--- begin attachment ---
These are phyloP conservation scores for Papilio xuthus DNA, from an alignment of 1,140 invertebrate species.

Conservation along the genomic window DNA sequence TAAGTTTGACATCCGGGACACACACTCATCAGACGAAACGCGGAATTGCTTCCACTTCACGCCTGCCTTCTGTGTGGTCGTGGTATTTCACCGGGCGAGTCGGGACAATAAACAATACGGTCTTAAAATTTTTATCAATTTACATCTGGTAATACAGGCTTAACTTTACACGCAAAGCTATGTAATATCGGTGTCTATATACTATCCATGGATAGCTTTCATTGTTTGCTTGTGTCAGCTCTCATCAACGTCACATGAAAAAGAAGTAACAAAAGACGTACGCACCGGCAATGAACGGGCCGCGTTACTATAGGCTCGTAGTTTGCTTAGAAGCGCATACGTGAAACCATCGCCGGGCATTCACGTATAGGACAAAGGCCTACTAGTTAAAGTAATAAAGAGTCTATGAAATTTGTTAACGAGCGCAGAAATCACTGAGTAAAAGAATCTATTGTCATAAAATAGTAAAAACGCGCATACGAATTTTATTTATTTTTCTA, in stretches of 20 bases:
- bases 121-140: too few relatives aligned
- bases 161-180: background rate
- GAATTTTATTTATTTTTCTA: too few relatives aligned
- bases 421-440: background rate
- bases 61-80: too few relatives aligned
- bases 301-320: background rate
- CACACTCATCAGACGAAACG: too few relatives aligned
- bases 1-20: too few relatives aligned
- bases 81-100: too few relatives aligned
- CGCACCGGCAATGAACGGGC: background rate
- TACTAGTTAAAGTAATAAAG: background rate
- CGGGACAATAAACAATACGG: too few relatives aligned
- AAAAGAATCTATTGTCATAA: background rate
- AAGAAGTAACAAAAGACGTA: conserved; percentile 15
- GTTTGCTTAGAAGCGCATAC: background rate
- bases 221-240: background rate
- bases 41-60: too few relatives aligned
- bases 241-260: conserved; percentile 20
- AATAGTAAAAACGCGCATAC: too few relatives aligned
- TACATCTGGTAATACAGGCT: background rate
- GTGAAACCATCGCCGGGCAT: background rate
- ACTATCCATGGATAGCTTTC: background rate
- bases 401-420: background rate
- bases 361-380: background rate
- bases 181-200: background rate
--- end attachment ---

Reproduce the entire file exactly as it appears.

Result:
These are phyloP conservation scores for Papilio xuthus DNA, from an alignment of 1,140 invertebrate species.

Conservation along the genomic window DNA sequence TAAGTTTGACATCCGGGACACACACTCATCAGACGAAACGCGGAATTGCTTCCACTTCACGCCTGCCTTCTGTGTGGTCGTGGTATTTCACCGGGCGAGTCGGGACAATAAACAATACGGTCTTAAAATTTTTATCAATTTACATCTGGTAATACAGGCTTAACTTTACACGCAAAGCTATGTAATATCGGTGTCTATATACTATCCATGGATAGCTTTCATTGTTTGCTTGTGTCAGCTCTCATCAACGTCACATGAAAAAGAAGTAACAAAAGACGTACGCACCGGCAATGAACGGGCCGCGTTACTATAGGCTCGTAGTTTGCTTAGAAGCGCATACGTGAAACCATCGCCGGGCATTCACGTATAGGACAAAGGCCTACTAGTTAAAGTAATAAAGAGTCTATGAAATTTGTTAACGAGCGCAGAAATCACTGAGTAAAAGAATCTATTGTCATAAAATAGTAAAAACGCGCATACGAATTTTATTTATTTTTCTA, in stretches of 20 bases:
- bases 121-140: too few relatives aligned
- bases 161-180: background rate
- GAATTTTATTTATTTTTCTA: too few relatives aligned
- bases 421-440: background rate
- bases 61-80: too few relatives aligned
- bases 301-320: background rate
- CACACTCATCAGACGAAACG: too few relatives aligned
- bases 1-20: too few relatives aligned
- bases 81-100: too few relatives aligned
- CGCACCGGCAATGAACGGGC: background rate
- TACTAGTTAAAGTAATAAAG: background rate
- CGGGACAATAAACAATACGG: too few relatives aligned
- AAAAGAATCTATTGTCATAA: background rate
- AAGAAGTAACAAAAGACGTA: conserved; percentile 15
- GTTTGCTTAGAAGCGCATAC: background rate
- bases 221-240: background rate
- bases 41-60: too few relatives aligned
- bases 241-260: conserved; percentile 20
- AATAGTAAAAACGCGCATAC: too few relatives aligned
- TACATCTGGTAATACAGGCT: background rate
- GTGAAACCATCGCCGGGCAT: background rate
- ACTATCCATGGATAGCTTTC: background rate
- bases 401-420: background rate
- bases 361-380: background rate
- bases 181-200: background rate